Household savings.

Автор:Буров А.

Апр 17, 2024
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Household savings.

Even five years ago, utility bills were annoying with the need to fill out a lot of receipts, although the bills themselves were meager.

Now they send us ready-made receipts, but their prices are no longer ridiculous.

Further tariffs will only increase. But if previously light and water could be saved in one way — turning them off, now consumers will be helped by energy-saving household appliances and light bulbs, as well as meters that can be installed by the utility companies themselves.

Growth in an era of recession

In early December, the capital’s authorities announced that utility tariffs for Muscovites would increase by almost a third. 1 kWh of electricity for owners of electric stoves in 2009 will cost 2.11 rubles. instead of 1.66 rubles. in 2008 (owners of gas stoves will pay 3.01 rubles instead of 2.37 rubles).

For cold water in residential buildings equipped with water supply, sewerage and bathrooms with hot water supply, you will need to pay 107.15 rubles. (last year — 81.84 rubles) per month per person.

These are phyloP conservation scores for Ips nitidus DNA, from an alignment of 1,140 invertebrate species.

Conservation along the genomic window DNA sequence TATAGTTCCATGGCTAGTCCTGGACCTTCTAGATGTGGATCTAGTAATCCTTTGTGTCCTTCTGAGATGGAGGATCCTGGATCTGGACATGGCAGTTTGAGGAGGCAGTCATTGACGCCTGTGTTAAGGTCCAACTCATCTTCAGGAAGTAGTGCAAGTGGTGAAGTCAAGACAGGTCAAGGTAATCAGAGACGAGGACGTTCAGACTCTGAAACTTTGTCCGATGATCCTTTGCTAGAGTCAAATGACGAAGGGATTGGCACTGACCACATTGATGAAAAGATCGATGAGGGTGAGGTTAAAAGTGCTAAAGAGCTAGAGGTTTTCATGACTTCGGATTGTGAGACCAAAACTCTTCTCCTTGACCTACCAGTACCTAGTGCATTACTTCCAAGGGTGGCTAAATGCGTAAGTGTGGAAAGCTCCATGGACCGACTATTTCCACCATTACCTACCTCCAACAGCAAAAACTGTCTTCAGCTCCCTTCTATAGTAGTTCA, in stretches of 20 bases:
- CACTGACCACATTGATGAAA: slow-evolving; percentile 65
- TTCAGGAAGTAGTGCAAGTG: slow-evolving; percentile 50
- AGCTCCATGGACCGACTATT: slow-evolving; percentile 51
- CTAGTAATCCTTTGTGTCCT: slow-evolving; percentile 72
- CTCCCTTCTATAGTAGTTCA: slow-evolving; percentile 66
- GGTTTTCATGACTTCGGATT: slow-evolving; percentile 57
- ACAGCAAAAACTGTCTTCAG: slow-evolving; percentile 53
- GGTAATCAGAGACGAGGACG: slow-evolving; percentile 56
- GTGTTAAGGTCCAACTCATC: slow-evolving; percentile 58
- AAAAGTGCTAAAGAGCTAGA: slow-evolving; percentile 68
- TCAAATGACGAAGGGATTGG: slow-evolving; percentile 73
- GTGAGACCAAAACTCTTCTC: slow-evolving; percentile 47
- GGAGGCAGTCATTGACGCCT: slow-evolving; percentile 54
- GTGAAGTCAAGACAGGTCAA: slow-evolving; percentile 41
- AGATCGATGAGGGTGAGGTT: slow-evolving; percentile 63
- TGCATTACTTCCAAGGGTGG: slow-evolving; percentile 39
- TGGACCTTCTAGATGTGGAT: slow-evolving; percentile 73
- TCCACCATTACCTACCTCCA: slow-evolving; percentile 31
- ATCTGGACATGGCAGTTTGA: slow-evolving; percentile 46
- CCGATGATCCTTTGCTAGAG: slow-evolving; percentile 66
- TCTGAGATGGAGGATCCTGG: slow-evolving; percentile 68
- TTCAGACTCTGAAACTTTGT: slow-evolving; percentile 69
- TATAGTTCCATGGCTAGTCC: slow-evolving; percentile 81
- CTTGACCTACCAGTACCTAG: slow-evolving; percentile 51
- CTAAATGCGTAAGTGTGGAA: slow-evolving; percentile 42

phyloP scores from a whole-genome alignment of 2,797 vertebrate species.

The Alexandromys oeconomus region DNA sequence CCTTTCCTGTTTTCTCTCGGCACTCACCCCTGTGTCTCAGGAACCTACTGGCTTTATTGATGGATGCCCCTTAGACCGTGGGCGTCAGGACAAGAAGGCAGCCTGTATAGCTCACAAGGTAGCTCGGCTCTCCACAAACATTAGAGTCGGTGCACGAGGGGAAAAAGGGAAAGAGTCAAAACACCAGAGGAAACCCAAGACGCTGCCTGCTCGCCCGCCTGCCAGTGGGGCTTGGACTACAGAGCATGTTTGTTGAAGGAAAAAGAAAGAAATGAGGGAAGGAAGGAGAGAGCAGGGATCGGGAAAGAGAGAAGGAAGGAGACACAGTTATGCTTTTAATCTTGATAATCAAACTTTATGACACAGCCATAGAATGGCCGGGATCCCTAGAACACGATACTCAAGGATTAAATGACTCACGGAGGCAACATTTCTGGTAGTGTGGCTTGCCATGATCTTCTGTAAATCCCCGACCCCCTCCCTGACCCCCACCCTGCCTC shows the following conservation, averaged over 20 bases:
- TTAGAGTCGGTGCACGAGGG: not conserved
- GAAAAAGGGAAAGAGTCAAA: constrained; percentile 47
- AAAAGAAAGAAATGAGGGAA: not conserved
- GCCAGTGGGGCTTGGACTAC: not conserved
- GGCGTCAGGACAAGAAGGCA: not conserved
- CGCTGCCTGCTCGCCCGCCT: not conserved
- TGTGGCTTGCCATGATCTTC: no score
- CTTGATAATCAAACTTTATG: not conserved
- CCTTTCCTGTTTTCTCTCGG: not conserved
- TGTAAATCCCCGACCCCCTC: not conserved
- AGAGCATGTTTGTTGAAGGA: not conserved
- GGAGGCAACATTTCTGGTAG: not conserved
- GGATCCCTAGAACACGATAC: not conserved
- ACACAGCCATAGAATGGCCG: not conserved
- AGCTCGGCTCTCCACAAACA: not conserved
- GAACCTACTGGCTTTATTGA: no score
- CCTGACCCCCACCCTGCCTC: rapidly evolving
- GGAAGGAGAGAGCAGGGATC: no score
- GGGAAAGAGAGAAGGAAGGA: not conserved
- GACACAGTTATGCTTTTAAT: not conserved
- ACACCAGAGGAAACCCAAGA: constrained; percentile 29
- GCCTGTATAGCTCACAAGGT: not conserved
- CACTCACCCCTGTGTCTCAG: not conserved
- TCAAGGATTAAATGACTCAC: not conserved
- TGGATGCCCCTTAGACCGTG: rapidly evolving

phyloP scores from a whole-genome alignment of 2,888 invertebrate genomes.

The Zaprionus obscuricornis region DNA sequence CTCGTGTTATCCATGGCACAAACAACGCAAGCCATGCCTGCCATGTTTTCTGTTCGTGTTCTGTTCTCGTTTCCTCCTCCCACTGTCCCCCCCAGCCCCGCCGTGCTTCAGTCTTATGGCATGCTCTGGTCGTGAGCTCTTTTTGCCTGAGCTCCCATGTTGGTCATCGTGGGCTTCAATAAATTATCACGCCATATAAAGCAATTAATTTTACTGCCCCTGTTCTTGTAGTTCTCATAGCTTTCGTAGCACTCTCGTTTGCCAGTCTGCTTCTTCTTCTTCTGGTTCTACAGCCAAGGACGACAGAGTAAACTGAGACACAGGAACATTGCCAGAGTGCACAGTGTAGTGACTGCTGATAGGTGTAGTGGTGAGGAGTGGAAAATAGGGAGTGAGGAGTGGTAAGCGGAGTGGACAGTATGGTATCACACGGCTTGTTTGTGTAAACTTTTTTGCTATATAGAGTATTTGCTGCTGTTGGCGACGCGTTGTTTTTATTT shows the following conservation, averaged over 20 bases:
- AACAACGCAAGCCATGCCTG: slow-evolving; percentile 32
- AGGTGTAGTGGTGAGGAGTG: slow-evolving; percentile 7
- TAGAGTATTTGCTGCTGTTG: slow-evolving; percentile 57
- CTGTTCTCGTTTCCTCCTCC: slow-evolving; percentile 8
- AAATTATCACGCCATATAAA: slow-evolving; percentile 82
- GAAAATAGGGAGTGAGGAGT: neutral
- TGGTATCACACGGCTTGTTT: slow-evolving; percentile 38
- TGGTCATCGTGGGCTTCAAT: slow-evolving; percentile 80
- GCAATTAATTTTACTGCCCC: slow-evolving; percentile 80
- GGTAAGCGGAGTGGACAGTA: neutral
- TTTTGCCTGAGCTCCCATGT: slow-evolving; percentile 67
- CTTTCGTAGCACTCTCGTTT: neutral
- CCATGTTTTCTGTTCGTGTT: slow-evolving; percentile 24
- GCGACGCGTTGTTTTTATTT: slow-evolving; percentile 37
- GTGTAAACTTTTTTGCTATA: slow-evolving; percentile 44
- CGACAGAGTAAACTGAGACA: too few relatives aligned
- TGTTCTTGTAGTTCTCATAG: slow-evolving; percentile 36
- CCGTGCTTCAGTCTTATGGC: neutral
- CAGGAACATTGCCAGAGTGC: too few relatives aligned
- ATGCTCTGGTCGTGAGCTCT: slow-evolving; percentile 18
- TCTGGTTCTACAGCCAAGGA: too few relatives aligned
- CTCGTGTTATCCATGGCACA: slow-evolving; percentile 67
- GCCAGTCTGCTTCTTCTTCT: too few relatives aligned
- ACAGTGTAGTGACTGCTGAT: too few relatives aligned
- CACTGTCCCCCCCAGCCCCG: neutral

The new tariff for hot water supply is 354.3 rubles, last year’s was 274.9 rubles. You will have to pay 24.3 rubles for gas. instead of 19.4 rubles. In general, rent and utility bills for a Moscow family of three living in an ordinary apartment (50 square meters) now cost almost 2.5 thousand rubles. — twice as expensive as five years ago.

And the growth rate is unlikely to decrease: it is difficult to determine how tariffs for the population relate to the cost of services. “Given the opaque, hidden veil of commercial secrecy of the activities of monopolies, it is absurd to talk about the transparency and accuracy of tariffs,” notes Deputy Chairman of the State Duma Committee on Energy Ivan Grachev in an interview with the Russian Federation Today.

Saving on utilities, especially during a crisis, is made relevant not only by the price of the issue. If previously everything came down to propaganda posters calling to turn off the water and turn off the lights, today there are devices that help you save automatically.

In Europe, where utility costs traditionally account for a significant share of family budgets, the use of special meters and energy-saving appliances has long become the norm. In Germany, for example, 1 cubic meter of cold water costs €1.91 — six times more expensive than ours, and 1 kWh of electricity costs four times: more than €0.2. Since Russian tariff policy is moving in a westerly direction, the potential for price increases is impressive.